Thoughtshop Foundation pictorial tool on Gender reached another five million users across India and neighbouring countries – Bangladesh, Pakistan, Nepal, and Sri Lanka. This was achieved by the ‘We Can Campaign to End Violence Against Women’ (2006-2011), in which TF was the communication partner. Today, hundreds of partners across 20 states in India, Tanzania, Philippines, Indonesia, Myanmar, and South Asian countries use a range of Thoughtshop Foundation toolkits and games.
The Youth Programme
“Everything we have experienced through social-design partnerships has contributed to the building of our own flagship programme – Youth Resource Cell (YRC) – now in its 15th year. Designed in partnership with youth, it transforms the lives of young people coming from resource-poor, marginalised, rural, and urban slum communities, where the experience of severe violence and discrimination is normalised. The curriculum focuses on inner transformation and resilience building. It explores themes like self, empathy, values and ethics, goals, happiness, life skills, child rights, gender, sexuality, and identities.
“Initially, participants were 18 years or older. We soon realised that to afford any protection from harsh life experiences, we needed to start with younger people. YRCs are now open to children aged six till they are young adults. Starting with eight young men and women in 2007, presently, there are 2200 children organised in 117 support groups, managed by 150 peer mentors.
“The YRC model’s sub-programmes strengthen collectives, address healing and well-being, gender and sexuality, education and livelihood. Youngsters, parents, and stakeholders are collectively working towards building inclusive, violence-free communities where children live free of violence and grow to their fullest potential,” details Santayan.
Himalini takes over, “Childhood abuse triggers trauma responses, and this reduces the ability of children to cope with life. They barely make it through school and are constantly looking for an escape through risky relationships, early marriage or addictions. They make unsafe decisions, and their lives go into a downward spiral.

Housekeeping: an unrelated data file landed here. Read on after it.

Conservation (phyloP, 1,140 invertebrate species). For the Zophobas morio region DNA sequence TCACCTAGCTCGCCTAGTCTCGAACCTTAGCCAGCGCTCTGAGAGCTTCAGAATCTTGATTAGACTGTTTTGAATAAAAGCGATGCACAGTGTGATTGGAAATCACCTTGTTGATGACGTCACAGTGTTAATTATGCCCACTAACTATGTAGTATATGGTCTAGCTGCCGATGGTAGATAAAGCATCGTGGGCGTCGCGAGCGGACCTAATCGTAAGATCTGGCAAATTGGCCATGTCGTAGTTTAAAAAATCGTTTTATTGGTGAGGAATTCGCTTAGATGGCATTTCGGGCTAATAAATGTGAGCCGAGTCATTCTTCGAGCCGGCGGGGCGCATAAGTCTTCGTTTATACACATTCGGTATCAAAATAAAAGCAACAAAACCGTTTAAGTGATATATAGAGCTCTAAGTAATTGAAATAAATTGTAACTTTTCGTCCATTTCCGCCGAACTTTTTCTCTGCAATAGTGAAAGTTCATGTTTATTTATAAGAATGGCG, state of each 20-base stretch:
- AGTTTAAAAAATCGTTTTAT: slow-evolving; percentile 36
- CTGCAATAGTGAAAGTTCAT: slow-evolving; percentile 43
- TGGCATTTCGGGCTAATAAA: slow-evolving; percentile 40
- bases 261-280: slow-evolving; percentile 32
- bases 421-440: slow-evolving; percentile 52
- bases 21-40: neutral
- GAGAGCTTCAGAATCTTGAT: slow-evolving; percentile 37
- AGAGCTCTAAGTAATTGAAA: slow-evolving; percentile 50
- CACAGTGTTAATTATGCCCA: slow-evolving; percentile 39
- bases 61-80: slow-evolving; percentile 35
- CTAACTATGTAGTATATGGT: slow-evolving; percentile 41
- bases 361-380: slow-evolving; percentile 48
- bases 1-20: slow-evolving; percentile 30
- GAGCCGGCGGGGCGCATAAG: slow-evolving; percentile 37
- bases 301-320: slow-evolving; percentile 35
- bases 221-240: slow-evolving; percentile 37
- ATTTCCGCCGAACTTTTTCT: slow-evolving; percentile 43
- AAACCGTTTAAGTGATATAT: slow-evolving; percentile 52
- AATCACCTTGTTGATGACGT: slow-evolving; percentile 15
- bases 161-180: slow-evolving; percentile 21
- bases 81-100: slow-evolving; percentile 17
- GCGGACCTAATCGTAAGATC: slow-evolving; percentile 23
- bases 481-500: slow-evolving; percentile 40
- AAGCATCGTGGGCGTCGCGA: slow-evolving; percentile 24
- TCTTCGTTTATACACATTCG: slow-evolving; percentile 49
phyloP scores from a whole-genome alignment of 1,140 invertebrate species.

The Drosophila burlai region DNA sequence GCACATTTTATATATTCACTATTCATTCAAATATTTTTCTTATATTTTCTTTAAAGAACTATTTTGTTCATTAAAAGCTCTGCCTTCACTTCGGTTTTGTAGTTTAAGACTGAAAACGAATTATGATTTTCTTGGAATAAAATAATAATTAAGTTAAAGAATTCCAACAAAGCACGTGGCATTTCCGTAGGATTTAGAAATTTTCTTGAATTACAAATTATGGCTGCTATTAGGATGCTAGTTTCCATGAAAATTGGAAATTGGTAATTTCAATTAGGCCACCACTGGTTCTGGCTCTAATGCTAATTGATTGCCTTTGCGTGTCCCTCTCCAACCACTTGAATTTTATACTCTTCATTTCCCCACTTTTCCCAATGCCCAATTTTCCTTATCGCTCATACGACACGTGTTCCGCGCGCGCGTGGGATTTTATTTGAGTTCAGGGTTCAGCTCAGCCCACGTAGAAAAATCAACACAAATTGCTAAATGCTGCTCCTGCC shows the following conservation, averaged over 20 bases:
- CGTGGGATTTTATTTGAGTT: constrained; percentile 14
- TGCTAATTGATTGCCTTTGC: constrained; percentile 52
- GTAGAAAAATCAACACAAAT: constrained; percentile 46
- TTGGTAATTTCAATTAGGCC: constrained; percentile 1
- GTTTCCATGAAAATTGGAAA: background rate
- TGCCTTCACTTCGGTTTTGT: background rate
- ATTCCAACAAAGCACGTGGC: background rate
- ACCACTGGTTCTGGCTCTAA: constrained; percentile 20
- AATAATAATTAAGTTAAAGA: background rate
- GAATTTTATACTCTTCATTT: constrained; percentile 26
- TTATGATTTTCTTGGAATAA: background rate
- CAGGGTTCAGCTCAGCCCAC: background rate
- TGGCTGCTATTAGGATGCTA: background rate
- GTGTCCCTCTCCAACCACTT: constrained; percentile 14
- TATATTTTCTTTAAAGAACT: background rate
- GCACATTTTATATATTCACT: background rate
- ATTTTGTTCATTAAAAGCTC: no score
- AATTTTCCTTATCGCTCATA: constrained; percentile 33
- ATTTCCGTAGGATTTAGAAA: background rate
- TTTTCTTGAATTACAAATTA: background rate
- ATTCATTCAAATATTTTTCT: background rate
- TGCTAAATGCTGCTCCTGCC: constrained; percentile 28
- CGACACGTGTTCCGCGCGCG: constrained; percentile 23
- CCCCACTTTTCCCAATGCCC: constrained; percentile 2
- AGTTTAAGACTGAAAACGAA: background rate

“The only way to provide constant support to hundreds of children across remote locations is to enable young people to help each other. When young people imbibed listening skills and developed empathy, the healing process began, and magic happened! The experience of being seen and heard was critical for children to begin their healing journey.
“Our Theory of Change starts with Belonging – a safe space that accepts the child unconditionally. This sets the ground for the journey that follows – Belong – Heal – Explore – Confront – Lead. Each word represents a significant stage in the journey to leadership. Participants move back and forth through these stages as they navigate their lives.”
Thoughtshop Foundation’s USP
“We believe our Design background gives us a distinctive approach to problems and solutions. We chose to apply Design in the development sector back in the 1990s, even though professionals from the Social Sciences stream usually helm NGOs. ‘Social Design’ is only now emerging as a specialisation in Design schools, where the traditional curriculum mainly served the needs of industry” Santayan sums up.